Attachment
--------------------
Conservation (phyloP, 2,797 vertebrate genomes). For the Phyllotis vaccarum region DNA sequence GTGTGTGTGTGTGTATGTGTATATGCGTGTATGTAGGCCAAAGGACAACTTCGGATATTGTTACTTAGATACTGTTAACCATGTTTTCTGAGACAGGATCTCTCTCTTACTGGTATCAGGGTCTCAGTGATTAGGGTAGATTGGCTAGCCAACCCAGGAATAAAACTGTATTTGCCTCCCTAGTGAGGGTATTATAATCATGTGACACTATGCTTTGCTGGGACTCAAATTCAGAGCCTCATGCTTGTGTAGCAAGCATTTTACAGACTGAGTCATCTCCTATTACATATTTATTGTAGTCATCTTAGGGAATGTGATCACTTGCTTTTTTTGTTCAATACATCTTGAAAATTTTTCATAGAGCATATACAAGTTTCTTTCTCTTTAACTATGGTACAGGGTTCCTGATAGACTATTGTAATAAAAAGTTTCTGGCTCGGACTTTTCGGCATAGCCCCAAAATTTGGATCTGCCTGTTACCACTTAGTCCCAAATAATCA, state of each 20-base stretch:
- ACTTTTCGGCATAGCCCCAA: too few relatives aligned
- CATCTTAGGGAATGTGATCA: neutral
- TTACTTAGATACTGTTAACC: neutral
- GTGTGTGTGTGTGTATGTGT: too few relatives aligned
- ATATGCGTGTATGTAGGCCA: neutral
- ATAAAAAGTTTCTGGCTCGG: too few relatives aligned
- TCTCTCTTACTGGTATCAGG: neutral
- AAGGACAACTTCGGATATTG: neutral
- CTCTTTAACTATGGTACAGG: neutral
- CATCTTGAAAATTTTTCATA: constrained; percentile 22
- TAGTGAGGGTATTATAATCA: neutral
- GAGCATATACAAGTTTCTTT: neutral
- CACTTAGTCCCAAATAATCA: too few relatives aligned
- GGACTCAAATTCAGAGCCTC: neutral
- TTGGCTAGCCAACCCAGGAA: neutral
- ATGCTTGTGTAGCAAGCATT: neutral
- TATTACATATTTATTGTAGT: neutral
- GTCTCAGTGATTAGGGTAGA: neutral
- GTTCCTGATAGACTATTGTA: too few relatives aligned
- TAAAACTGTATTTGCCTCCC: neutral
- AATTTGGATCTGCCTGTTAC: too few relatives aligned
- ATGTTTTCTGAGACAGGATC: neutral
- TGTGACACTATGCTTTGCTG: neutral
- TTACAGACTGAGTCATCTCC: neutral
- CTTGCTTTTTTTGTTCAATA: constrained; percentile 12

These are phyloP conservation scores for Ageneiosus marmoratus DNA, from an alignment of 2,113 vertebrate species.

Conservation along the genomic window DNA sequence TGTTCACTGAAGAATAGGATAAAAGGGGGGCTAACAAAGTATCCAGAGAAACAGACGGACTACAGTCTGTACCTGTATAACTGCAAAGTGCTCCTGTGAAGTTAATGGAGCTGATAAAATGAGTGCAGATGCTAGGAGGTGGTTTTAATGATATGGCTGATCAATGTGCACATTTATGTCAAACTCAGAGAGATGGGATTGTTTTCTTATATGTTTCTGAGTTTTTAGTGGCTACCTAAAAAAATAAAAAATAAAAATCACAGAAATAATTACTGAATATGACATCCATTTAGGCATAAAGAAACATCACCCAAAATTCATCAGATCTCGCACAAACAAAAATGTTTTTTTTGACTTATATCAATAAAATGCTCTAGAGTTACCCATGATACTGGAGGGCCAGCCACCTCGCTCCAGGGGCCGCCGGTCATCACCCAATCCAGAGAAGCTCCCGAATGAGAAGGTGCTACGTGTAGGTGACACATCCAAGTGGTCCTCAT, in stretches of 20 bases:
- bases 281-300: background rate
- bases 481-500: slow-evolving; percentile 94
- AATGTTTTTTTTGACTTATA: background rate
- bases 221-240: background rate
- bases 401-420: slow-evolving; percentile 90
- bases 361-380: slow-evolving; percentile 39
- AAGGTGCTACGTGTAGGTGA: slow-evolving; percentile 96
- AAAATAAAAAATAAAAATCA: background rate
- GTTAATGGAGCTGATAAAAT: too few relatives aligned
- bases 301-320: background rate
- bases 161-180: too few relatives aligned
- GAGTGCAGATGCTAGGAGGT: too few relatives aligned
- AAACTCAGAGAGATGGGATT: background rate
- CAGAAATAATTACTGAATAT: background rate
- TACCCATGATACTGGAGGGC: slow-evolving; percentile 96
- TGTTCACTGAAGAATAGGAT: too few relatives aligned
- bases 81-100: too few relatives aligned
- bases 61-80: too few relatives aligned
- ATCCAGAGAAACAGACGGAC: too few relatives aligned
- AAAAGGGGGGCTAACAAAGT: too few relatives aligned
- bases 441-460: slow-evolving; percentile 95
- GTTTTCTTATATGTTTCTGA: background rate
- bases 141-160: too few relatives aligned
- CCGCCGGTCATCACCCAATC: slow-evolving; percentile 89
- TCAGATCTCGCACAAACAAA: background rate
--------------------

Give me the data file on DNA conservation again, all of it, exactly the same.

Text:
Conservation (phyloP, 2,797 vertebrate genomes). For the Phyllotis vaccarum region DNA sequence GTGTGTGTGTGTGTATGTGTATATGCGTGTATGTAGGCCAAAGGACAACTTCGGATATTGTTACTTAGATACTGTTAACCATGTTTTCTGAGACAGGATCTCTCTCTTACTGGTATCAGGGTCTCAGTGATTAGGGTAGATTGGCTAGCCAACCCAGGAATAAAACTGTATTTGCCTCCCTAGTGAGGGTATTATAATCATGTGACACTATGCTTTGCTGGGACTCAAATTCAGAGCCTCATGCTTGTGTAGCAAGCATTTTACAGACTGAGTCATCTCCTATTACATATTTATTGTAGTCATCTTAGGGAATGTGATCACTTGCTTTTTTTGTTCAATACATCTTGAAAATTTTTCATAGAGCATATACAAGTTTCTTTCTCTTTAACTATGGTACAGGGTTCCTGATAGACTATTGTAATAAAAAGTTTCTGGCTCGGACTTTTCGGCATAGCCCCAAAATTTGGATCTGCCTGTTACCACTTAGTCCCAAATAATCA, state of each 20-base stretch:
- ACTTTTCGGCATAGCCCCAA: too few relatives aligned
- CATCTTAGGGAATGTGATCA: neutral
- TTACTTAGATACTGTTAACC: neutral
- GTGTGTGTGTGTGTATGTGT: too few relatives aligned
- ATATGCGTGTATGTAGGCCA: neutral
- ATAAAAAGTTTCTGGCTCGG: too few relatives aligned
- TCTCTCTTACTGGTATCAGG: neutral
- AAGGACAACTTCGGATATTG: neutral
- CTCTTTAACTATGGTACAGG: neutral
- CATCTTGAAAATTTTTCATA: constrained; percentile 22
- TAGTGAGGGTATTATAATCA: neutral
- GAGCATATACAAGTTTCTTT: neutral
- CACTTAGTCCCAAATAATCA: too few relatives aligned
- GGACTCAAATTCAGAGCCTC: neutral
- TTGGCTAGCCAACCCAGGAA: neutral
- ATGCTTGTGTAGCAAGCATT: neutral
- TATTACATATTTATTGTAGT: neutral
- GTCTCAGTGATTAGGGTAGA: neutral
- GTTCCTGATAGACTATTGTA: too few relatives aligned
- TAAAACTGTATTTGCCTCCC: neutral
- AATTTGGATCTGCCTGTTAC: too few relatives aligned
- ATGTTTTCTGAGACAGGATC: neutral
- TGTGACACTATGCTTTGCTG: neutral
- TTACAGACTGAGTCATCTCC: neutral
- CTTGCTTTTTTTGTTCAATA: constrained; percentile 12

These are phyloP conservation scores for Ageneiosus marmoratus DNA, from an alignment of 2,113 vertebrate species.

Conservation along the genomic window DNA sequence TGTTCACTGAAGAATAGGATAAAAGGGGGGCTAACAAAGTATCCAGAGAAACAGACGGACTACAGTCTGTACCTGTATAACTGCAAAGTGCTCCTGTGAAGTTAATGGAGCTGATAAAATGAGTGCAGATGCTAGGAGGTGGTTTTAATGATATGGCTGATCAATGTGCACATTTATGTCAAACTCAGAGAGATGGGATTGTTTTCTTATATGTTTCTGAGTTTTTAGTGGCTACCTAAAAAAATAAAAAATAAAAATCACAGAAATAATTACTGAATATGACATCCATTTAGGCATAAAGAAACATCACCCAAAATTCATCAGATCTCGCACAAACAAAAATGTTTTTTTTGACTTATATCAATAAAATGCTCTAGAGTTACCCATGATACTGGAGGGCCAGCCACCTCGCTCCAGGGGCCGCCGGTCATCACCCAATCCAGAGAAGCTCCCGAATGAGAAGGTGCTACGTGTAGGTGACACATCCAAGTGGTCCTCAT, in stretches of 20 bases:
- bases 281-300: background rate
- bases 481-500: slow-evolving; percentile 94
- AATGTTTTTTTTGACTTATA: background rate
- bases 221-240: background rate
- bases 401-420: slow-evolving; percentile 90
- bases 361-380: slow-evolving; percentile 39
- AAGGTGCTACGTGTAGGTGA: slow-evolving; percentile 96
- AAAATAAAAAATAAAAATCA: background rate
- GTTAATGGAGCTGATAAAAT: too few relatives aligned
- bases 301-320: background rate
- bases 161-180: too few relatives aligned
- GAGTGCAGATGCTAGGAGGT: too few relatives aligned
- AAACTCAGAGAGATGGGATT: background rate
- CAGAAATAATTACTGAATAT: background rate
- TACCCATGATACTGGAGGGC: slow-evolving; percentile 96
- TGTTCACTGAAGAATAGGAT: too few relatives aligned
- bases 81-100: too few relatives aligned
- bases 61-80: too few relatives aligned
- ATCCAGAGAAACAGACGGAC: too few relatives aligned
- AAAAGGGGGGCTAACAAAGT: too few relatives aligned
- bases 441-460: slow-evolving; percentile 95
- GTTTTCTTATATGTTTCTGA: background rate
- bases 141-160: too few relatives aligned
- CCGCCGGTCATCACCCAATC: slow-evolving; percentile 89
- TCAGATCTCGCACAAACAAA: background rate